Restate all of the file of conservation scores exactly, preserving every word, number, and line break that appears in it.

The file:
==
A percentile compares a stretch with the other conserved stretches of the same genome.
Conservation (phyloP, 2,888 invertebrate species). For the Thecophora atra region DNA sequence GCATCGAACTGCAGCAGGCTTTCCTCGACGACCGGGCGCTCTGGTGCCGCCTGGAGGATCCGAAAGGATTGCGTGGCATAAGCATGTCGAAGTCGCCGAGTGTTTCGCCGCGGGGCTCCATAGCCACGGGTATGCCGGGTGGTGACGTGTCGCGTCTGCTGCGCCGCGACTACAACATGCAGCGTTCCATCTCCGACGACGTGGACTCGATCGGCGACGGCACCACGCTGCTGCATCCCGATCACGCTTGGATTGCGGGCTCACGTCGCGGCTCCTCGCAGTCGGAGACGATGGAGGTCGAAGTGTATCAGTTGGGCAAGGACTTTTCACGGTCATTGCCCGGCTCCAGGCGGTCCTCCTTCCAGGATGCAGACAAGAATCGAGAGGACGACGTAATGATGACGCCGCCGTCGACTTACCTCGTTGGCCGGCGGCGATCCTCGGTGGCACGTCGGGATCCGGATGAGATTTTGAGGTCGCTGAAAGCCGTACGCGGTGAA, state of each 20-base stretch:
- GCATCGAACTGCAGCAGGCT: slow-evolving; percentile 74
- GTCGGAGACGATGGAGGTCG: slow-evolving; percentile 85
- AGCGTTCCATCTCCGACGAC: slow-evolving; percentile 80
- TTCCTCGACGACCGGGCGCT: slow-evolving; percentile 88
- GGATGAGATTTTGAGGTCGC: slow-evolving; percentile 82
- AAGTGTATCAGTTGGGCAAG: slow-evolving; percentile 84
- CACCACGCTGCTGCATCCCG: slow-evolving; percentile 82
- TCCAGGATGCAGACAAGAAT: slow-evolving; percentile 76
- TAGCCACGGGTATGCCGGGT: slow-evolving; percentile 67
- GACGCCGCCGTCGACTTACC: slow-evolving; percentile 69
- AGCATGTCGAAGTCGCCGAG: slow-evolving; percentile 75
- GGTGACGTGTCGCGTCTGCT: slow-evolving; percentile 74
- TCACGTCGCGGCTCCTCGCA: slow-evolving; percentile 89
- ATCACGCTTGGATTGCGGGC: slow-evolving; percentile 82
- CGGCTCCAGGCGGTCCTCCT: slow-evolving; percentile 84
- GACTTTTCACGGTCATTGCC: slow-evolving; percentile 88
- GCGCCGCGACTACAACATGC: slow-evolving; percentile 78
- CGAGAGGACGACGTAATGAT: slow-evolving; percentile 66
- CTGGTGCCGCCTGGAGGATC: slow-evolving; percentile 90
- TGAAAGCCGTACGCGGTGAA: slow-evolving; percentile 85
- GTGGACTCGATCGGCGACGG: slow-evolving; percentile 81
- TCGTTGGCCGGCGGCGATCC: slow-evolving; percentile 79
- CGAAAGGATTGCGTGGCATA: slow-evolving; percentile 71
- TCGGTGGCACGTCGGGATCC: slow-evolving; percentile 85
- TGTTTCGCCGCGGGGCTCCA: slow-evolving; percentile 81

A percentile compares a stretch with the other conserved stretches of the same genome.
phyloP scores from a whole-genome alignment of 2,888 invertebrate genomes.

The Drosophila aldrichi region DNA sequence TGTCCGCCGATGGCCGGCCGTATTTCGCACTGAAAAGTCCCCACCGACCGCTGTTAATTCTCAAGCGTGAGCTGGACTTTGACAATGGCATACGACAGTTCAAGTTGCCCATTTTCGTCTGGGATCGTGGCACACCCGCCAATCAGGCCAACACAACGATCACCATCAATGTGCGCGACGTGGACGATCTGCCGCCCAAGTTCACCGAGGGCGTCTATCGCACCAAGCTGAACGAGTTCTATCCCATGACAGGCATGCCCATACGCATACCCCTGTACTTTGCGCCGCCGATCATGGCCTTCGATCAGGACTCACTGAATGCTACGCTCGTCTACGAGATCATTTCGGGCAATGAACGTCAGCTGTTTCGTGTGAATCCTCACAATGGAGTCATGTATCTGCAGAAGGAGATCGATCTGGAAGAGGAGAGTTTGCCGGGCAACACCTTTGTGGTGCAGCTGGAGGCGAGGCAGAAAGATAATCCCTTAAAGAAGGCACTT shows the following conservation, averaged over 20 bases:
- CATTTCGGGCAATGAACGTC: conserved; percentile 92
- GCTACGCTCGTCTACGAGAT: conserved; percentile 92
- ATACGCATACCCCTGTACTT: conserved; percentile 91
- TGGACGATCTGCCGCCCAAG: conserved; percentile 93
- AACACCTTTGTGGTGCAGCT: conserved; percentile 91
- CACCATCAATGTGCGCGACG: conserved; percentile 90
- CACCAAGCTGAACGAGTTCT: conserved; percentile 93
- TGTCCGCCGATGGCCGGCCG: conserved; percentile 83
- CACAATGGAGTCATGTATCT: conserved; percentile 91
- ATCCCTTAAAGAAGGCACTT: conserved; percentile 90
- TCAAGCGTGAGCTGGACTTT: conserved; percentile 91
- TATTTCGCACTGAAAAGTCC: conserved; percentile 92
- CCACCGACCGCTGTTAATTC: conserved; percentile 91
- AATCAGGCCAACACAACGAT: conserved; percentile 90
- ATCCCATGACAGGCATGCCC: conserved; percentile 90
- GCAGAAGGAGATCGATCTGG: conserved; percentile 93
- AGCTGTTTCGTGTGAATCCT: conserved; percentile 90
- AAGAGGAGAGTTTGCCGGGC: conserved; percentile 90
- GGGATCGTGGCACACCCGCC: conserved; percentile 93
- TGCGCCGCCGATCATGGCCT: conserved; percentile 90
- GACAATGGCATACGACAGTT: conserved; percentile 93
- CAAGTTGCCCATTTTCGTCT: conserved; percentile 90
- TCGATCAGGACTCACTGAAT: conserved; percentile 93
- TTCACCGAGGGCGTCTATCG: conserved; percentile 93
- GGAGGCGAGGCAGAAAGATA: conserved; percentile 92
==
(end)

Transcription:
A percentile compares a stretch with the other conserved stretches of the same genome.
Conservation (phyloP, 2,888 invertebrate species). For the Thecophora atra region DNA sequence GCATCGAACTGCAGCAGGCTTTCCTCGACGACCGGGCGCTCTGGTGCCGCCTGGAGGATCCGAAAGGATTGCGTGGCATAAGCATGTCGAAGTCGCCGAGTGTTTCGCCGCGGGGCTCCATAGCCACGGGTATGCCGGGTGGTGACGTGTCGCGTCTGCTGCGCCGCGACTACAACATGCAGCGTTCCATCTCCGACGACGTGGACTCGATCGGCGACGGCACCACGCTGCTGCATCCCGATCACGCTTGGATTGCGGGCTCACGTCGCGGCTCCTCGCAGTCGGAGACGATGGAGGTCGAAGTGTATCAGTTGGGCAAGGACTTTTCACGGTCATTGCCCGGCTCCAGGCGGTCCTCCTTCCAGGATGCAGACAAGAATCGAGAGGACGACGTAATGATGACGCCGCCGTCGACTTACCTCGTTGGCCGGCGGCGATCCTCGGTGGCACGTCGGGATCCGGATGAGATTTTGAGGTCGCTGAAAGCCGTACGCGGTGAA, state of each 20-base stretch:
- GCATCGAACTGCAGCAGGCT: slow-evolving; percentile 74
- GTCGGAGACGATGGAGGTCG: slow-evolving; percentile 85
- AGCGTTCCATCTCCGACGAC: slow-evolving; percentile 80
- TTCCTCGACGACCGGGCGCT: slow-evolving; percentile 88
- GGATGAGATTTTGAGGTCGC: slow-evolving; percentile 82
- AAGTGTATCAGTTGGGCAAG: slow-evolving; percentile 84
- CACCACGCTGCTGCATCCCG: slow-evolving; percentile 82
- TCCAGGATGCAGACAAGAAT: slow-evolving; percentile 76
- TAGCCACGGGTATGCCGGGT: slow-evolving; percentile 67
- GACGCCGCCGTCGACTTACC: slow-evolving; percentile 69
- AGCATGTCGAAGTCGCCGAG: slow-evolving; percentile 75
- GGTGACGTGTCGCGTCTGCT: slow-evolving; percentile 74
- TCACGTCGCGGCTCCTCGCA: slow-evolving; percentile 89
- ATCACGCTTGGATTGCGGGC: slow-evolving; percentile 82
- CGGCTCCAGGCGGTCCTCCT: slow-evolving; percentile 84
- GACTTTTCACGGTCATTGCC: slow-evolving; percentile 88
- GCGCCGCGACTACAACATGC: slow-evolving; percentile 78
- CGAGAGGACGACGTAATGAT: slow-evolving; percentile 66
- CTGGTGCCGCCTGGAGGATC: slow-evolving; percentile 90
- TGAAAGCCGTACGCGGTGAA: slow-evolving; percentile 85
- GTGGACTCGATCGGCGACGG: slow-evolving; percentile 81
- TCGTTGGCCGGCGGCGATCC: slow-evolving; percentile 79
- CGAAAGGATTGCGTGGCATA: slow-evolving; percentile 71
- TCGGTGGCACGTCGGGATCC: slow-evolving; percentile 85
- TGTTTCGCCGCGGGGCTCCA: slow-evolving; percentile 81

A percentile compares a stretch with the other conserved stretches of the same genome.
phyloP scores from a whole-genome alignment of 2,888 invertebrate genomes.

The Drosophila aldrichi region DNA sequence TGTCCGCCGATGGCCGGCCGTATTTCGCACTGAAAAGTCCCCACCGACCGCTGTTAATTCTCAAGCGTGAGCTGGACTTTGACAATGGCATACGACAGTTCAAGTTGCCCATTTTCGTCTGGGATCGTGGCACACCCGCCAATCAGGCCAACACAACGATCACCATCAATGTGCGCGACGTGGACGATCTGCCGCCCAAGTTCACCGAGGGCGTCTATCGCACCAAGCTGAACGAGTTCTATCCCATGACAGGCATGCCCATACGCATACCCCTGTACTTTGCGCCGCCGATCATGGCCTTCGATCAGGACTCACTGAATGCTACGCTCGTCTACGAGATCATTTCGGGCAATGAACGTCAGCTGTTTCGTGTGAATCCTCACAATGGAGTCATGTATCTGCAGAAGGAGATCGATCTGGAAGAGGAGAGTTTGCCGGGCAACACCTTTGTGGTGCAGCTGGAGGCGAGGCAGAAAGATAATCCCTTAAAGAAGGCACTT shows the following conservation, averaged over 20 bases:
- CATTTCGGGCAATGAACGTC: conserved; percentile 92
- GCTACGCTCGTCTACGAGAT: conserved; percentile 92
- ATACGCATACCCCTGTACTT: conserved; percentile 91
- TGGACGATCTGCCGCCCAAG: conserved; percentile 93
- AACACCTTTGTGGTGCAGCT: conserved; percentile 91
- CACCATCAATGTGCGCGACG: conserved; percentile 90
- CACCAAGCTGAACGAGTTCT: conserved; percentile 93
- TGTCCGCCGATGGCCGGCCG: conserved; percentile 83
- CACAATGGAGTCATGTATCT: conserved; percentile 91
- ATCCCTTAAAGAAGGCACTT: conserved; percentile 90
- TCAAGCGTGAGCTGGACTTT: conserved; percentile 91
- TATTTCGCACTGAAAAGTCC: conserved; percentile 92
- CCACCGACCGCTGTTAATTC: conserved; percentile 91
- AATCAGGCCAACACAACGAT: conserved; percentile 90
- ATCCCATGACAGGCATGCCC: conserved; percentile 90
- GCAGAAGGAGATCGATCTGG: conserved; percentile 93
- AGCTGTTTCGTGTGAATCCT: conserved; percentile 90
- AAGAGGAGAGTTTGCCGGGC: conserved; percentile 90
- GGGATCGTGGCACACCCGCC: conserved; percentile 93
- TGCGCCGCCGATCATGGCCT: conserved; percentile 90
- GACAATGGCATACGACAGTT: conserved; percentile 93
- CAAGTTGCCCATTTTCGTCT: conserved; percentile 90
- TCGATCAGGACTCACTGAAT: conserved; percentile 93
- TTCACCGAGGGCGTCTATCG: conserved; percentile 93
- GGAGGCGAGGCAGAAAGATA: conserved; percentile 92